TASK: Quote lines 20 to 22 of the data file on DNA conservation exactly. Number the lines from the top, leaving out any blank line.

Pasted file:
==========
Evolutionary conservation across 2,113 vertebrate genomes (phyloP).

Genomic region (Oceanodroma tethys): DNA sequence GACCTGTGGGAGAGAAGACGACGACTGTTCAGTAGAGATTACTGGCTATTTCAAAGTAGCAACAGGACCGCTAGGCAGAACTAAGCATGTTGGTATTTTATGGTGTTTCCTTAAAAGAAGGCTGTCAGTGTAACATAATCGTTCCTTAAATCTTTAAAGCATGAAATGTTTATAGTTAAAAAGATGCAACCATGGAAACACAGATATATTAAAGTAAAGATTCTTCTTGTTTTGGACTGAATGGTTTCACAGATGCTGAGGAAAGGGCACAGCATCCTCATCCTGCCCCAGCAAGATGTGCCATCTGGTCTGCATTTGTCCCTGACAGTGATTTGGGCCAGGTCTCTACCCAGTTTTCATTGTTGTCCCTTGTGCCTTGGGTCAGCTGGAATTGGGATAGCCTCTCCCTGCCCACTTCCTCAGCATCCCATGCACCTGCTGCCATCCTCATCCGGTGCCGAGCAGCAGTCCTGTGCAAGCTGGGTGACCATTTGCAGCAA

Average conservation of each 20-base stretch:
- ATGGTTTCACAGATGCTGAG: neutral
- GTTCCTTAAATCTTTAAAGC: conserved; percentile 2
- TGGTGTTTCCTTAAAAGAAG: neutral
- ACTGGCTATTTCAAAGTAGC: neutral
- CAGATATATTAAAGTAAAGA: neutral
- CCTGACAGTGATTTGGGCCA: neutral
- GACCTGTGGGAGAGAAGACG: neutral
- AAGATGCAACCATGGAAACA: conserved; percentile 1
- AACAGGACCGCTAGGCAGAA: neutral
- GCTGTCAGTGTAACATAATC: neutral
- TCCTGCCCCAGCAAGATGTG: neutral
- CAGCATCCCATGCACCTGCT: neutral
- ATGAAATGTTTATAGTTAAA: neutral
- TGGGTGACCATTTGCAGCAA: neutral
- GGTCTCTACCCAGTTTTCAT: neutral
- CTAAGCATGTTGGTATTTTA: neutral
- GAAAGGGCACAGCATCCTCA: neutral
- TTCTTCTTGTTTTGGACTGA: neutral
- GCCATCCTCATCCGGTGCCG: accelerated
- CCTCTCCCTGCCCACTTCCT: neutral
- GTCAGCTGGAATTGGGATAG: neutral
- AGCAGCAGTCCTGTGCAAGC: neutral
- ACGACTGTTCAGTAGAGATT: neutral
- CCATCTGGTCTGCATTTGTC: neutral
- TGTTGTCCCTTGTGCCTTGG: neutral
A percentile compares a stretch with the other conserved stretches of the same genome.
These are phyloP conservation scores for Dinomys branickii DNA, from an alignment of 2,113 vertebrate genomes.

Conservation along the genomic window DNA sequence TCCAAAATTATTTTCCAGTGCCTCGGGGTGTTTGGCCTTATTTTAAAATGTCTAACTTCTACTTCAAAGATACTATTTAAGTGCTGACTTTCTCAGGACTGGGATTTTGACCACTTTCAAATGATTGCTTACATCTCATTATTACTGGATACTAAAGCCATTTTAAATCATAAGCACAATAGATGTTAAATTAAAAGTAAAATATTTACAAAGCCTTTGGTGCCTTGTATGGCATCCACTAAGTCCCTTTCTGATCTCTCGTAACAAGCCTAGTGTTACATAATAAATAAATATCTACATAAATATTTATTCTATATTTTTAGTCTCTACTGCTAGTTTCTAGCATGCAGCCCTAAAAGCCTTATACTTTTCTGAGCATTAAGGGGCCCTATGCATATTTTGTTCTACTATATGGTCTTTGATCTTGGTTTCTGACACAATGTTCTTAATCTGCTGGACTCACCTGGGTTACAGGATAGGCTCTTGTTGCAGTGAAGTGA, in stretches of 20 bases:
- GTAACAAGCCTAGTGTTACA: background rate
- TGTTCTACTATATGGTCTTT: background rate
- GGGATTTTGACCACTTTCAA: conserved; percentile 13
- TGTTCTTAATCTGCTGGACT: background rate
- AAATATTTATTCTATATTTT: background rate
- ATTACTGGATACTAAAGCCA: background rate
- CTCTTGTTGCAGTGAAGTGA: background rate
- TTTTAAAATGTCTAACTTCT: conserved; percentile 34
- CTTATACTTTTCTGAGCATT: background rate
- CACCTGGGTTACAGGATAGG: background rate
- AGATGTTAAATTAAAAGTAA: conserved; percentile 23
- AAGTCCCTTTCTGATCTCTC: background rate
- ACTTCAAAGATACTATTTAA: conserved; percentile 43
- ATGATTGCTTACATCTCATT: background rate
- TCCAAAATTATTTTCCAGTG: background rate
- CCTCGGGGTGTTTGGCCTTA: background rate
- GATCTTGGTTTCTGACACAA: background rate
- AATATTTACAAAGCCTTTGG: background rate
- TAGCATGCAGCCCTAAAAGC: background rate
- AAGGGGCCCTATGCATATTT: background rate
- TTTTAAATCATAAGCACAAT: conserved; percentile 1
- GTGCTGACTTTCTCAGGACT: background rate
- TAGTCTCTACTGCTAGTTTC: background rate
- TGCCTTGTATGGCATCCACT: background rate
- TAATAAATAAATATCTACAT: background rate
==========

- GAAAGGGCACAGCATCCTCA: neutral
- TTCTTCTTGTTTTGGACTGA: neutral
- GCCATCCTCATCCGGTGCCG: accelerated